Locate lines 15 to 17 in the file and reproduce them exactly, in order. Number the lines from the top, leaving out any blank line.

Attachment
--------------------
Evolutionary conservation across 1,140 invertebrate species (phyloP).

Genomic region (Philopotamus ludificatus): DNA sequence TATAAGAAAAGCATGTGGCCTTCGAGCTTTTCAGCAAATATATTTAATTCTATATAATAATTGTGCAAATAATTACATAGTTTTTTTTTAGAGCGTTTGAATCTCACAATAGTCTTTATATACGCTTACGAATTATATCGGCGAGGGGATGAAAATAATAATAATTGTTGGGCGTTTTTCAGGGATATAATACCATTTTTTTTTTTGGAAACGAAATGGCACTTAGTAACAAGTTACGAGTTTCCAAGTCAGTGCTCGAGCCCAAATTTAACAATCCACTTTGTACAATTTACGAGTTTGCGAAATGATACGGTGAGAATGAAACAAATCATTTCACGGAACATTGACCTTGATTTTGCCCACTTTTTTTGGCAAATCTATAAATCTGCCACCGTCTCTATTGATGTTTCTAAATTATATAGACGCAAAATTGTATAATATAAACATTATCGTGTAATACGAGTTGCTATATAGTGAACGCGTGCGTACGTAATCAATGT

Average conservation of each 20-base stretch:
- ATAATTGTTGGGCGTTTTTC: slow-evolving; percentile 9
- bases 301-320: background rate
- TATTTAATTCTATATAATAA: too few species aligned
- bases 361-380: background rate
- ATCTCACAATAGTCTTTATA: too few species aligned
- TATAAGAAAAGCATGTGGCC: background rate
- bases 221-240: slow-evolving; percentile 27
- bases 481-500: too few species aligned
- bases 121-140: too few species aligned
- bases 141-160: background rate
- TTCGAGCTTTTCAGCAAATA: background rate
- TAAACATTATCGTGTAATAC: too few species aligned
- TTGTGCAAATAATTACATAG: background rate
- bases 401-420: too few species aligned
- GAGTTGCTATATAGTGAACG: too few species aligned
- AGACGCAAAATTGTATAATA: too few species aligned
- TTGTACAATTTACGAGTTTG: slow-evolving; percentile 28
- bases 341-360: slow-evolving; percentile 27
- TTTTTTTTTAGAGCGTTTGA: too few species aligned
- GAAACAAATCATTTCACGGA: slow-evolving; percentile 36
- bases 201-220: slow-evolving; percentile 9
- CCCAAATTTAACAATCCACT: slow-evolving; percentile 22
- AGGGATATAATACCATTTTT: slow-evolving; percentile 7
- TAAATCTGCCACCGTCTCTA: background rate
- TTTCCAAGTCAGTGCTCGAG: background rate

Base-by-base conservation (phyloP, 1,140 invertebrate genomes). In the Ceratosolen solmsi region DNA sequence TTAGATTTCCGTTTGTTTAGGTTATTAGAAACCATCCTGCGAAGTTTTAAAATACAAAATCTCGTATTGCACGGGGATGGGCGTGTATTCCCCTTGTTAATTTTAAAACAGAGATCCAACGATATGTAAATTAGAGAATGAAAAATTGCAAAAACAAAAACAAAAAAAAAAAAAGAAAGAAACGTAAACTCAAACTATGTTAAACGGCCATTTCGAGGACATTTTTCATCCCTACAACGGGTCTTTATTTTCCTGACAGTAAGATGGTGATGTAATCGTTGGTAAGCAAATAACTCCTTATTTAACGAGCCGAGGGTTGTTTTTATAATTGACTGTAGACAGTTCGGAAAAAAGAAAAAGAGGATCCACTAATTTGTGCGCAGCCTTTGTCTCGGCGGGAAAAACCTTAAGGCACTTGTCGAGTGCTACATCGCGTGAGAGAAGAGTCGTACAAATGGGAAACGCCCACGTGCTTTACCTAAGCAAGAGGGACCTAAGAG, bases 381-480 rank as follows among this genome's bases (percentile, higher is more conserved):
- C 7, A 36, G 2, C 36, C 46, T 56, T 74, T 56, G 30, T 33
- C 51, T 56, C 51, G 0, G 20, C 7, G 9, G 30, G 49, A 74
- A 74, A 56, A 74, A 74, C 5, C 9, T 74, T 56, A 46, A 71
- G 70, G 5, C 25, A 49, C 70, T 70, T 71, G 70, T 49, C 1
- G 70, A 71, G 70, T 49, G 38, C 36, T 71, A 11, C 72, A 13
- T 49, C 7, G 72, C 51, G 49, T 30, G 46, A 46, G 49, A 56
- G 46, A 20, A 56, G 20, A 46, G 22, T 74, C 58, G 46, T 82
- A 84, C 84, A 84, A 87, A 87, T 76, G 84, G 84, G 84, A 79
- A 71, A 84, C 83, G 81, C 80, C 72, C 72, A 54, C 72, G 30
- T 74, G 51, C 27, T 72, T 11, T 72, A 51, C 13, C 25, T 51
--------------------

- TAAACATTATCGTGTAATAC: too few species aligned
- TTGTGCAAATAATTACATAG: background rate
- bases 401-420: too few species aligned